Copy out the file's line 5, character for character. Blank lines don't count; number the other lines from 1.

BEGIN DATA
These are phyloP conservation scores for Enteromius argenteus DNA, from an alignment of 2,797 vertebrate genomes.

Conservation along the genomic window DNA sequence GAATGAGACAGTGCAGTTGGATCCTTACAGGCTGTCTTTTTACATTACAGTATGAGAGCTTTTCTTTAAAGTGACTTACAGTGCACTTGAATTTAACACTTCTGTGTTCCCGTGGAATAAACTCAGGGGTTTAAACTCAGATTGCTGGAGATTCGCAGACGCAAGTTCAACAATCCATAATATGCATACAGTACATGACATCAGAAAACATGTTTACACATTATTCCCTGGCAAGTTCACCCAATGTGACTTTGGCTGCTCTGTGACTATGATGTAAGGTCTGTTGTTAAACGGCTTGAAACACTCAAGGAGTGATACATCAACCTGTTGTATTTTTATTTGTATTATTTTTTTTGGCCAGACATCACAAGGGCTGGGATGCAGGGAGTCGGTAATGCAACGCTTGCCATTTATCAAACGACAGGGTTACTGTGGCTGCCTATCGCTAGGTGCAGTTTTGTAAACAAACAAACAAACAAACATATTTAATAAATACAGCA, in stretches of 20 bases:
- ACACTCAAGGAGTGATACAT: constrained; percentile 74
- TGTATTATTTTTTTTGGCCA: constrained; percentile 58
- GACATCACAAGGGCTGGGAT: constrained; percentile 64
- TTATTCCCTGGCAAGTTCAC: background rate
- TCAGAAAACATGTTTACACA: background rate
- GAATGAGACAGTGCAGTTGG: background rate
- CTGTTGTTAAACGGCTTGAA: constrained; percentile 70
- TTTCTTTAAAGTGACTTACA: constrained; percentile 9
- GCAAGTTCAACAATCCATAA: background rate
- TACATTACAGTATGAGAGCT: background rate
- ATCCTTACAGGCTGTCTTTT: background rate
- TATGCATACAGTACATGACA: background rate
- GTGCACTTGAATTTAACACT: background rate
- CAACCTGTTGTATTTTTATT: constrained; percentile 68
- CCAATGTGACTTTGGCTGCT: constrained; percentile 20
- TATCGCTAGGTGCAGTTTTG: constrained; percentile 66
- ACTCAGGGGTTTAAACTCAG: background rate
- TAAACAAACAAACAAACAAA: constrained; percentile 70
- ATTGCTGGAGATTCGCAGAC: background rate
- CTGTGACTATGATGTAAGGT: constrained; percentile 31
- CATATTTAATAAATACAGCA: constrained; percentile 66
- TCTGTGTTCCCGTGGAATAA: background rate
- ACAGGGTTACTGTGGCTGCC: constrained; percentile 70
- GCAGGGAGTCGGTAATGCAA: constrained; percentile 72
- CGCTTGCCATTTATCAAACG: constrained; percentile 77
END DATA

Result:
- GACATCACAAGGGCTGGGAT: constrained; percentile 64